"An old historian says about the Roman armies that marched through a country, burning and destroying every living thing, They make a solitude, and they call it peace. And so men do with their consciences. They stifle them, sear them, forcibly silence them, somehow or other; and then, when there is a dead stillness in the heart, broken by no voice of either approbation or blame, but doleful, like the unnatural quiet of a deserted city, then they say, It is peace; and then the man's uncontrolled passions and unbridled desires dwell solitary within the fortress of his own spirit."
A country that stifles dissent and disclosure, strangling knowledge under a blanket of falsehoods and secrecy, eventually kills its own conscience and reason, thereby making soulless monsters of itself and its people. They can become capable of almost any act, moving first from excess and then to outrage, mindlessly offending against both God and nature.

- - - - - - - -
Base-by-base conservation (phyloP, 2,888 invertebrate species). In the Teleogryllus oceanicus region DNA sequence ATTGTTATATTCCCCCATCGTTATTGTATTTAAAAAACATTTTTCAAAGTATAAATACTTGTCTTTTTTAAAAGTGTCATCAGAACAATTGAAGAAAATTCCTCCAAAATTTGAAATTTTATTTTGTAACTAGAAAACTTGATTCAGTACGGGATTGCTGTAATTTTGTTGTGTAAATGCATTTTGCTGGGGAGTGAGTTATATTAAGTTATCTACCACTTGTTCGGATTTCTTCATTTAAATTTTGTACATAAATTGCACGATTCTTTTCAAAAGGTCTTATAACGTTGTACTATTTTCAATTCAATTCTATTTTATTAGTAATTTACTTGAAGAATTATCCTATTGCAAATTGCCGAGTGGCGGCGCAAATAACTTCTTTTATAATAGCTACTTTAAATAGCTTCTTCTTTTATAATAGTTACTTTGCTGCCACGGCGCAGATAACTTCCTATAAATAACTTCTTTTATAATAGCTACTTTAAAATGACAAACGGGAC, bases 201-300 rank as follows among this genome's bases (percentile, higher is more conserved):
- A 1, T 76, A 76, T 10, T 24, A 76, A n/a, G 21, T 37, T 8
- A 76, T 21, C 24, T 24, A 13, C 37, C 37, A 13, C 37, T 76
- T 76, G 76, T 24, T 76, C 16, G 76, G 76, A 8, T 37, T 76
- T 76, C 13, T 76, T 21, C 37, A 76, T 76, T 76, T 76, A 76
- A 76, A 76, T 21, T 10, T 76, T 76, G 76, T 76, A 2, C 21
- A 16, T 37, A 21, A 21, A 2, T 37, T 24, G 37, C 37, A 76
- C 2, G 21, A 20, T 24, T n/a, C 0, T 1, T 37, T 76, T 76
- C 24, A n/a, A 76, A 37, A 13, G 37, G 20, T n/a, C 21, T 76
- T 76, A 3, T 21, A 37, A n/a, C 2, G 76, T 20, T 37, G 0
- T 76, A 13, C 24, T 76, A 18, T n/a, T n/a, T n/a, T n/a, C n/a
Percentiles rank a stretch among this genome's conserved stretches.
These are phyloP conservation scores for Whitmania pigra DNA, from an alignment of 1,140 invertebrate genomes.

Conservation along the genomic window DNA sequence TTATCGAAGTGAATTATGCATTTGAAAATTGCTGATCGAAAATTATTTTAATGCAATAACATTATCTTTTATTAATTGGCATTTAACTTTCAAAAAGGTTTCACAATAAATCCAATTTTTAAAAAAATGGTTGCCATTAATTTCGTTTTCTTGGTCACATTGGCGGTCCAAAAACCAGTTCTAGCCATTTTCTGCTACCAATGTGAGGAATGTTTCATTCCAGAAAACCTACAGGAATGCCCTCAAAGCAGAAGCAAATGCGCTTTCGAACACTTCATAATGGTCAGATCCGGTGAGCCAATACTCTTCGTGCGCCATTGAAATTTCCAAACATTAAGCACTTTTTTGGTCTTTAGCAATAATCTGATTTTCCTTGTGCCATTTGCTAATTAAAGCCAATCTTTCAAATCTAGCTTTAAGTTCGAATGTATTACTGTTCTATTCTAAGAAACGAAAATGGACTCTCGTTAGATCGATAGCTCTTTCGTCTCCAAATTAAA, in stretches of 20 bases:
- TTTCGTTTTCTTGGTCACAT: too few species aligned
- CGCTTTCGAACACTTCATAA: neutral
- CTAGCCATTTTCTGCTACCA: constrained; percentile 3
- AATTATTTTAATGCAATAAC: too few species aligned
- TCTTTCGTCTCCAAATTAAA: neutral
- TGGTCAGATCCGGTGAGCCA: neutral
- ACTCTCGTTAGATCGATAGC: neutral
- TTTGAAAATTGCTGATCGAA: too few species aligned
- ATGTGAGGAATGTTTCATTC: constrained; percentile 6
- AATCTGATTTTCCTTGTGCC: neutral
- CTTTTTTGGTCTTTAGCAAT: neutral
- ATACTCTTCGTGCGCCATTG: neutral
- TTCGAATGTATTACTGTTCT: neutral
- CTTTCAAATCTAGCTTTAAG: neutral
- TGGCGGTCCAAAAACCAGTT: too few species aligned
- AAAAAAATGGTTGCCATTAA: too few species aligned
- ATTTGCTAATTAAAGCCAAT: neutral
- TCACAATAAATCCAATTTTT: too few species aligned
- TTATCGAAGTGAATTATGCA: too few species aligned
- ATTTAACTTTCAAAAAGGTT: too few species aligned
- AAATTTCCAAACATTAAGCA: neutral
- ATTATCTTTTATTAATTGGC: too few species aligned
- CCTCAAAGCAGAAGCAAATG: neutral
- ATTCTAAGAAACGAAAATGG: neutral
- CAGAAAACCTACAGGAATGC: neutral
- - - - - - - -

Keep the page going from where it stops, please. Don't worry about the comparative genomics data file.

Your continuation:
Without a pang of regret or twinge of conscience, they feel only the heat of their own passions, their lusts and fears, which are driven by the necessity of the emptiness that fuels their insatiable hunger to consume the lives of others. And this is how the madness begins.